Ever since I inherited my dad’s guitar at age 12 music was my total focus, it’s what got me through boarding school.

Supertramp’s Roger Hodgson: the 10 best songs I’ve written, composed, and sung

Supertramp legend Roger Hodgson takes us through his favourite self-penned songs

My teenage years were a very fertile period for me. Ever since I inherited my dad’s guitar at age 12 music was my total focus, it’s what got me through boarding school. I remember running to the music room at school in between classes and playing a few chords until the next class started. I had a passion for music and put my heart and soul into it, so I would say my creativity at that time came from my “passion of youth.”

The Logical Song

The Logical Song was born from my questions about what really matters in life. It was a very personal lyric for me. Throughout childhood we are taught all these ways to be, and yet we are rarely told anything about our true self. We are taught how to function outwardly, but not guided to who we are inwardly. We go from the innocence and wonder of childhood to the confusion of adolescence that often ends in the cynicism and disillusionment of adulthood.

In The Logical Song, the burning question that came down to its rawest place was ‘please tell me who I am.’  I think in these modern times, the more complex life becomes, this eternal question becomes ever louder – which is why the song continues to strike such a deep chord with people around the world.

Classic Rock

Rich families use ‘privilege to opt out’ of child services

Rich families are using “privilege” to disrupt or avoid child abuse investigations, a report has found.

Goldsmith’s University found wealthy households were effectively “opting out” of the child protection system.

Social workers had uncovered cases of sexual exploitation and emotional abuse, but found children’s services were biased towards poorer families.

Professor Claudia Bernard, who led the study, said neglect cases in affluent areas often went “under the radar“.

Prof Bernard told the Local Democracy Reporting Service: “People have these deep-set beliefs that this is happening in poor, dysfunctional families.”

In one case parents of a young girl disclosing sexual abuse complained to the council about the investigation.

Social workers were then rebuffed by school nurses who said there was no way the child’s “great mum” would ignore such abuse.

Teenagers in private fee-paying and boarding schools, often isolated from their parents, had complex safeguarding needs, the report found.

Often the issues only came to authorities’ attention when parents were dealing with an acrimonious separation and needed a child welfare report, the study said.

The study called for social workers to be trained to deal with affluent families.

BBC News

Rich parents neglecting their children are ‘using lawyers and powerful friends to scare off social workers’

Social workers’ experiences have been detailed in research commissioned by the City of London Corporation

Social workers have told of wealthy parents using lawyers, intimidation and powerful connections to shield their families from intervention over cases of neglect.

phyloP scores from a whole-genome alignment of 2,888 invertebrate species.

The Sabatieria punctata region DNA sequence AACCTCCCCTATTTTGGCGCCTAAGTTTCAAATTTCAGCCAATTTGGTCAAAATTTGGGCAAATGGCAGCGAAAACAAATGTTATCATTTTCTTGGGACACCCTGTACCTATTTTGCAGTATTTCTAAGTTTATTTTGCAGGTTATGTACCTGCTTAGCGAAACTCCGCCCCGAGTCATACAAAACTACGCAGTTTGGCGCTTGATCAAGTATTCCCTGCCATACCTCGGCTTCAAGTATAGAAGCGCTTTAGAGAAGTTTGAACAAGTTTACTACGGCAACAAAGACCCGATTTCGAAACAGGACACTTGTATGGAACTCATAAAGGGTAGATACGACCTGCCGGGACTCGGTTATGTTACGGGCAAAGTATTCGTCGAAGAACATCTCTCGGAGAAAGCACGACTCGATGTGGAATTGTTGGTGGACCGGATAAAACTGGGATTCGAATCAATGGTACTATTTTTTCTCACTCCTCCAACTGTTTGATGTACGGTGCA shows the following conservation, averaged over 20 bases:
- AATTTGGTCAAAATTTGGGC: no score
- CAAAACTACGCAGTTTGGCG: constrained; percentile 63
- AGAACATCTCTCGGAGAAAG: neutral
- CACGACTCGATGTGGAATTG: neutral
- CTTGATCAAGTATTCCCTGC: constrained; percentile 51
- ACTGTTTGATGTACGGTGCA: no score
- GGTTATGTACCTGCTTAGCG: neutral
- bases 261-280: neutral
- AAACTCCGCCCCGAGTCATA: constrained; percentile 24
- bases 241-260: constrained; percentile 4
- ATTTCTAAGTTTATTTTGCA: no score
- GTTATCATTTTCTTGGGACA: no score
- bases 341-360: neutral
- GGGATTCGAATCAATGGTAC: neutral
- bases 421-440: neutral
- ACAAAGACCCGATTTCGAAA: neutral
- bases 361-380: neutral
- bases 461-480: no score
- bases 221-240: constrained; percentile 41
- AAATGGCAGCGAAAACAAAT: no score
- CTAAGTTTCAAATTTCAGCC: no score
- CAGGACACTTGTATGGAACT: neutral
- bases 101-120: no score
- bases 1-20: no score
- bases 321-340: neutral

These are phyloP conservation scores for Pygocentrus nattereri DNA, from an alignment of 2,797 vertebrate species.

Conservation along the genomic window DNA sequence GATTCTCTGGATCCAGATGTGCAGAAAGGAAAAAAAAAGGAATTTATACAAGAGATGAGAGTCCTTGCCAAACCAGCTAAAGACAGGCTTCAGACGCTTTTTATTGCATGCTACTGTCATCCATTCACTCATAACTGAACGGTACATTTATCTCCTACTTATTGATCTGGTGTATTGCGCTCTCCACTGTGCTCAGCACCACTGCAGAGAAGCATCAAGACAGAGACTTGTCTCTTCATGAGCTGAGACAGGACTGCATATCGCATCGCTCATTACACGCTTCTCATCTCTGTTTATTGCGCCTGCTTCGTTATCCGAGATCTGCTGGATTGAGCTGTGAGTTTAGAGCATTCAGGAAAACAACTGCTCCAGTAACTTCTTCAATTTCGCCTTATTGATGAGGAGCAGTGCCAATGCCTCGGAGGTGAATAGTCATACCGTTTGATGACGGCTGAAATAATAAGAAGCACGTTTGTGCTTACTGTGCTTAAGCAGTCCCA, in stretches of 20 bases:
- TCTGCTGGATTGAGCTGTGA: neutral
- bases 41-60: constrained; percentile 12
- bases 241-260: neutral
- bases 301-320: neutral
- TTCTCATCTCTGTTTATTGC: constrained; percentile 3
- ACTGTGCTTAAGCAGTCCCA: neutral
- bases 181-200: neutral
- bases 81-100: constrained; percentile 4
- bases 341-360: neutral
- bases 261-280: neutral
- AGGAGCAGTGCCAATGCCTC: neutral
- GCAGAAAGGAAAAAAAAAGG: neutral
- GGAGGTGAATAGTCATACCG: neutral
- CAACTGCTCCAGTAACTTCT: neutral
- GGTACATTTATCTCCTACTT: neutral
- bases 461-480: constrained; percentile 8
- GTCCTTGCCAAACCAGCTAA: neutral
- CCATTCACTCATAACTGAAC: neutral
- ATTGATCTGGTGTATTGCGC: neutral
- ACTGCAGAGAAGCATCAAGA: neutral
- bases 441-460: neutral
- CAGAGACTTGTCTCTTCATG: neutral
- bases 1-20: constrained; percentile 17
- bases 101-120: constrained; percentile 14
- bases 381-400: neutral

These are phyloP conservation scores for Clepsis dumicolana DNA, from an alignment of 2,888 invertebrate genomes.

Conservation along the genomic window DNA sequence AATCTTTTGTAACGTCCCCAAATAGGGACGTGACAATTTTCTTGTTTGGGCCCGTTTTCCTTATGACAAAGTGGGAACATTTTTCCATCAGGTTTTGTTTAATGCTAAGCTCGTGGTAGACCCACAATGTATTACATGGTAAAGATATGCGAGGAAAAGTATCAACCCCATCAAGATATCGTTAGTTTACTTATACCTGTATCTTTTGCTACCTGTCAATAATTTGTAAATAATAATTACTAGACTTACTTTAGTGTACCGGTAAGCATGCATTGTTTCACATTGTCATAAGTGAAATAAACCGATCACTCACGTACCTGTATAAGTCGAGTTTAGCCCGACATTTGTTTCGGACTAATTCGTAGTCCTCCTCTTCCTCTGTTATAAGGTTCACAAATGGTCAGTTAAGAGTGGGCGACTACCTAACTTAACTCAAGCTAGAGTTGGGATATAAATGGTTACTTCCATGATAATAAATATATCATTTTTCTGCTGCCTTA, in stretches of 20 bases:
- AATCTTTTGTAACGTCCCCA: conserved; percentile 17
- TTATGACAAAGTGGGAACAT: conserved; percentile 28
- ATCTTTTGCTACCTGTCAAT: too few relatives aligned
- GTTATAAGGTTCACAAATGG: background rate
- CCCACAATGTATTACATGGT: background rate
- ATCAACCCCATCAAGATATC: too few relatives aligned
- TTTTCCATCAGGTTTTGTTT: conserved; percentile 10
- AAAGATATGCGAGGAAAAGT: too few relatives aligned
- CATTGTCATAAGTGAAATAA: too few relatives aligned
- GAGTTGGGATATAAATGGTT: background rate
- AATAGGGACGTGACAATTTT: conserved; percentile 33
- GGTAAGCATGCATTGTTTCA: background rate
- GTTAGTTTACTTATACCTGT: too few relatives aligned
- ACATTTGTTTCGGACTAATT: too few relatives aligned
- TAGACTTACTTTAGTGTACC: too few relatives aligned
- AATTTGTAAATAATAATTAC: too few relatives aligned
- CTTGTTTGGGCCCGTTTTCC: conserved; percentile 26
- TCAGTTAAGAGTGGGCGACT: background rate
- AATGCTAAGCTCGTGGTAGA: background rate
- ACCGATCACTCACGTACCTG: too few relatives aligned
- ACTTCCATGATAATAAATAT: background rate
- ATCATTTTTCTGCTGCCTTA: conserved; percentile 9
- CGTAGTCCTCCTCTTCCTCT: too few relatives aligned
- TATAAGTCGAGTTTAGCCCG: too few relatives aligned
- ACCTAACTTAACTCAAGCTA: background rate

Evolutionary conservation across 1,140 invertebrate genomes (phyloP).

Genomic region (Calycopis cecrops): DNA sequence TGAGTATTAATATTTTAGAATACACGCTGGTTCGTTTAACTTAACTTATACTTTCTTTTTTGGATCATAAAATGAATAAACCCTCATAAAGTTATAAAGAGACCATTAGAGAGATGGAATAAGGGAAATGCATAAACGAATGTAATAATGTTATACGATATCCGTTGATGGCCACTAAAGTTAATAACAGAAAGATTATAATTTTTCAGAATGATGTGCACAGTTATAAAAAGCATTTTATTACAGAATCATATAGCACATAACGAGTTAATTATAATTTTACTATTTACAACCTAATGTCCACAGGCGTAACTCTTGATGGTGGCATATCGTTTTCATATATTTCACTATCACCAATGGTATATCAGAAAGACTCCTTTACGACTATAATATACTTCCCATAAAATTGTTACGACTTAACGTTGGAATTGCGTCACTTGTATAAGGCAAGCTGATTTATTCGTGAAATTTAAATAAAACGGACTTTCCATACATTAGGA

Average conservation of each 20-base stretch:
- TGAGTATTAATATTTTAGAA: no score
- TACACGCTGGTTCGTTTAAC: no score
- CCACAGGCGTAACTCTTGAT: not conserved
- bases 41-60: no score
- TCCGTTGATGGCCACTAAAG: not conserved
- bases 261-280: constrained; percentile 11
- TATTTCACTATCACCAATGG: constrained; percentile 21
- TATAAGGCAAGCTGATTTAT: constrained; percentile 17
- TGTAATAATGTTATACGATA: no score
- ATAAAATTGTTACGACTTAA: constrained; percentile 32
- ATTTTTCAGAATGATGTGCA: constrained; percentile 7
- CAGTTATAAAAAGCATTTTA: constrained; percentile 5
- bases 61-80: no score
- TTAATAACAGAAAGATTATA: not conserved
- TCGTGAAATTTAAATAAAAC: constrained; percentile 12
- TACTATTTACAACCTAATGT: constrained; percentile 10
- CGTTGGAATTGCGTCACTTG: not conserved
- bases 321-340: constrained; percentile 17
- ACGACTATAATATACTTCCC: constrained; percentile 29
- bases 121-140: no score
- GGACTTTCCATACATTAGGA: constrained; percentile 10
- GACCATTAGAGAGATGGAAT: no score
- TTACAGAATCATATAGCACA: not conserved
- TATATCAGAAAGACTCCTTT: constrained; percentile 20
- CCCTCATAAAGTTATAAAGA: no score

Their experiences have been detailed in research commissioned by the City of London Corporation.

It notified its children’s and safeguarding committee today it was adopting findings of the Goldsmith’s University study into its Service Improvement Plan.

The study focused on social workers serving 12 local authorities around the UK, excluding the City, to hear their experiences of confronting neglect among affluent families.

Professor Claudia Bernard’s study pointed out that while much research and social work training was focused on links between poverty and child neglect, it was rarely directed at wealthy families.

Previous research has suggested such abuse had gone under-detected, because of a bias in child protection authorities toward scrutinising families of lower socio-economic status.

However, emotional neglect among wealthy families could be difficult to determine, Prof Barnard said.

Psychotherapist and “boarding school syndrome” author Professor Joy Schaverien welcomed the research, saying she hoped the findings were noted by other local authorities.

She said her boarding schooled clients experienced early emotional isolation that left lifetime effects on sufferers’ ability to form healthy relationships.

Children live without love in these situations,” Prof Schaverien said. “It’s very difficult when you’re a child and you’re being told by your parents ‘it’s very good for you, we’re paying a lot of money for you; you had better make the most of it‘.”

Get West London


Choir boarding schools at risk, association warns

“Choir Schools’ Association conference hears that independent sector is under political pressure and has ‘few friends at the moment

The risks to choir schools are as great today as they were 100 years ago, the chairman of the Choir Schools’ Association (CSA) has said.

Speaking at the association’s centenary conference, Paul Smith, headmaster of Hereford Cathedral School, highlighted the risks he believed were faced by schools that educate the UK’s cathedral and collegiate choristers.

He used his address at the conference in St Paul’s Cathedral to say: “For those of us in the independent sector, there can be little doubt that we have few friends at the moment.

“Politicians, of all shades, seem hell-bent on issuing ill-informed edicts, based upon lazy stereotypes, which purportedly seek to ensure the independent sector does its bit to justify charitable status.”

Is he really just talking about the boarding sector, riddled with child abuse scandals. Recent, ongoing ones, not even ones from wayback?


Thanks from a Mum

On the eve of our 2018 Conference, we received this message from a mother:

“Hello I am writing to thank you for your website.

Your articles and information about Boarding School Syndrome helped put into words and flesh out the different nagging feelings I had as a mother as we considered secondary schooling for our 10 year old son.